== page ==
Loudoun County’s Board of Supervisors voted to buy 16 acres of land near Middleburg, Virginia, to avert the development of 30 single-family homes in an historically Black portion of the Virginia county.
The supervisors last Tuesday voted 7-0-2 to begin the process of buying the property from Mojax LLC, which had started preliminary work to build Middleburg Preserves, in the village of St. Louis — the largest historically African-American village in Loudoun.
The 16 acres of land in the unincorporated area will be placed under conservation, and become a passive, parklike recreation area, which would preclude construction, Supervisors Chair Phyllis Randall said after a closed session of the board.
For more than a year, neighborhood opponents of the proposed project, located along Snake Hill Road, voiced concerns about the water wells on their properties.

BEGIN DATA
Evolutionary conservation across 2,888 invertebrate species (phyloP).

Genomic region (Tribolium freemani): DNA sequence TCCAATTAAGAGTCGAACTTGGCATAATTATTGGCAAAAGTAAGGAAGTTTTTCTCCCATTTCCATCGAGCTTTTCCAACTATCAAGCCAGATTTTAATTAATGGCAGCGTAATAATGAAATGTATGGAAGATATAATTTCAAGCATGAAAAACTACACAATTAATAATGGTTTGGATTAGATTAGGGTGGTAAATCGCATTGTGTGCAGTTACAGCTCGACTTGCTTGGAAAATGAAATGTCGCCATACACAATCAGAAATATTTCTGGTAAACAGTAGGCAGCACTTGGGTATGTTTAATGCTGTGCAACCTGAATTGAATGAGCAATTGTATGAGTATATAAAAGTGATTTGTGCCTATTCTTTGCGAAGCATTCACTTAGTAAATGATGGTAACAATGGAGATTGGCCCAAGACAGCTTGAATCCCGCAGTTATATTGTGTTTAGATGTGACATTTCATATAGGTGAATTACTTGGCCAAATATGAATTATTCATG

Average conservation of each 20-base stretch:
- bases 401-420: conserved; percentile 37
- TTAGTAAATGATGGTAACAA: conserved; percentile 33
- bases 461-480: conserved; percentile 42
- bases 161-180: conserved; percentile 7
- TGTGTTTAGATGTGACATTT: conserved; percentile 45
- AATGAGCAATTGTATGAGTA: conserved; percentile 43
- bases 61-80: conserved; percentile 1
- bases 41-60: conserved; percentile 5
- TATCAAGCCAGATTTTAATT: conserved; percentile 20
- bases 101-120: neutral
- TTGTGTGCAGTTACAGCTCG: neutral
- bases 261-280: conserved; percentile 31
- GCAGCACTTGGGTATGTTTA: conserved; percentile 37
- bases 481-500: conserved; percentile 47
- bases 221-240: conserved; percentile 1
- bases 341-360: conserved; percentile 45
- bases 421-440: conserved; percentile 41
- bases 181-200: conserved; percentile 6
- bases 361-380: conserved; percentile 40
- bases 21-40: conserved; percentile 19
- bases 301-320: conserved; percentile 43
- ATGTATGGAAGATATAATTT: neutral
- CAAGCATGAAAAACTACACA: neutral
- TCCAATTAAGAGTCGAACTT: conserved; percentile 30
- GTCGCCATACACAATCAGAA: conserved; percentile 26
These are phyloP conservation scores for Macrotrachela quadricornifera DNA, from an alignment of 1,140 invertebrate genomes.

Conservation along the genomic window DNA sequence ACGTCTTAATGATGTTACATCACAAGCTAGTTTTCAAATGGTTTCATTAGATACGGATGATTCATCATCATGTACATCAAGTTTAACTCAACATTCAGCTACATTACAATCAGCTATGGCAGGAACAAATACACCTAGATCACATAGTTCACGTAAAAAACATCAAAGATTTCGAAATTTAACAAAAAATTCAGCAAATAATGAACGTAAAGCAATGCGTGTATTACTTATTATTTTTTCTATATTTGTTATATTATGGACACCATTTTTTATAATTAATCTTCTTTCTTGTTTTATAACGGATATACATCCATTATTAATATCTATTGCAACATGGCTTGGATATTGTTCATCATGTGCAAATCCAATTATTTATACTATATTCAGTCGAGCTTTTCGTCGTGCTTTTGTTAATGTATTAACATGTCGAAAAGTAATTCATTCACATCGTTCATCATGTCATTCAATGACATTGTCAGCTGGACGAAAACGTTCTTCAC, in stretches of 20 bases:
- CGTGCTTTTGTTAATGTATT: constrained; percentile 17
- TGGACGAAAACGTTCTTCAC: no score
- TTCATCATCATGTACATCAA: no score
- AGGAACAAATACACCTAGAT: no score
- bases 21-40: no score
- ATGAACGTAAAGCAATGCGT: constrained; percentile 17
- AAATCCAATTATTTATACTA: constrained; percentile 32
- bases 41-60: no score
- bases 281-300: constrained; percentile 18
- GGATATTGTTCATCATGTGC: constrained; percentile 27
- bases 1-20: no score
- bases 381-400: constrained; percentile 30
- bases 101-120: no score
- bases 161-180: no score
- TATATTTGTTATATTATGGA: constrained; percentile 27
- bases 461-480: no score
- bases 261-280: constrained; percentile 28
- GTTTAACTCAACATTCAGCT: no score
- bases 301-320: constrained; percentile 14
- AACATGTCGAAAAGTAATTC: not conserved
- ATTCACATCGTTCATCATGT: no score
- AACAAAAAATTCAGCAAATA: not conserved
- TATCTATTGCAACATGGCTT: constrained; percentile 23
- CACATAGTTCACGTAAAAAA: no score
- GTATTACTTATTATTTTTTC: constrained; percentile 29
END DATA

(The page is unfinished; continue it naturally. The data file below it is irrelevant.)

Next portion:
The decision by the board to intercede with the development of this project is extraordinary, since Mojax was building the project by-right, in which the supervisors would have no opportunity to approve or deny the project.
The county will pay Mojax $1.5 million for the land.
Randall, the first woman of color in Virginia’s history to be an elected chair of a county board, has said historically Black sections of the county, including St. Louis and Conklin, have not shared in the county’s prosperity.
“I cannot wait to deliver this news to the Village of St. Louis,” Randall told the board. Supervisor Tony Buffington, whose Blue Ridge district encompasses the affected area, and Matt Letourneau, of Dulles, were absent for the vote.
Job Woodill, president of the Friends of St. Louis Facebook group, said Randall told him a written agreement with the developer is expected to be completed within two weeks, and then ratified.
“We have always had a great concern about the local water supply as well as other issues such as the cemetery on the property and increased runoff in an already notoriously wet area,” he told WTOP.
“I want to thank the community for the support, letters, and coming together to fight this,” Woodill wrote. “Having said all of that; the fight is not over and there are many parcels in our community ripe for development.”
Here is a map of St. Louis in Loudoun County: